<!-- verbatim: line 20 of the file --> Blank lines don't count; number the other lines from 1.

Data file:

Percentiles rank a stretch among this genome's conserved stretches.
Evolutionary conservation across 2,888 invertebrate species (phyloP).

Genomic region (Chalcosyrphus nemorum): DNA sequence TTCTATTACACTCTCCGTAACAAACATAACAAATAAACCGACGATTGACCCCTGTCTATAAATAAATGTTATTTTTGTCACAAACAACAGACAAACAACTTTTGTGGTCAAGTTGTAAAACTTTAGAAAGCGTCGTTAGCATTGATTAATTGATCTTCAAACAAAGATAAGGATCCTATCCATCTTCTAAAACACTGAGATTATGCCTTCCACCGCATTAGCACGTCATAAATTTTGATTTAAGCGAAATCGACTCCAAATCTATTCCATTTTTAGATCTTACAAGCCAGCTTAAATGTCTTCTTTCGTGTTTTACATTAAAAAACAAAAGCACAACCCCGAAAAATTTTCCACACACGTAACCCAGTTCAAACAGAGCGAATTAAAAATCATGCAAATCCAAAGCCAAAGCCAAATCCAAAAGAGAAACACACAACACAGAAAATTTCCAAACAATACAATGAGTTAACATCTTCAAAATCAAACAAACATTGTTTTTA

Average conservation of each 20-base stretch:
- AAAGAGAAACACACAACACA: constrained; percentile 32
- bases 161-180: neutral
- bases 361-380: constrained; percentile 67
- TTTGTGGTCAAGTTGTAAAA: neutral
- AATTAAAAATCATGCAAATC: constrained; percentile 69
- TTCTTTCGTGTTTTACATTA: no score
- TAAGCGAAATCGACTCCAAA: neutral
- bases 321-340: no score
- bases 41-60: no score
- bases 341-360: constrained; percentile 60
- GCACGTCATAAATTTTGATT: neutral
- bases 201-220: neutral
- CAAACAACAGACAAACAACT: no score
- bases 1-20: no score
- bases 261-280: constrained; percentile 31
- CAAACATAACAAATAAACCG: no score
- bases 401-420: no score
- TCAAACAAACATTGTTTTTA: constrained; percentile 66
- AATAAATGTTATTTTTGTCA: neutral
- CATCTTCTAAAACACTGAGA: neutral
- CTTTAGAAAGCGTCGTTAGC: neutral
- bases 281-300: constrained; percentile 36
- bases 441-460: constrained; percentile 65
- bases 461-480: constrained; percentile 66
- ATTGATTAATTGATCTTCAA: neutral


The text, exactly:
- CAAACATAACAAATAAACCG: no score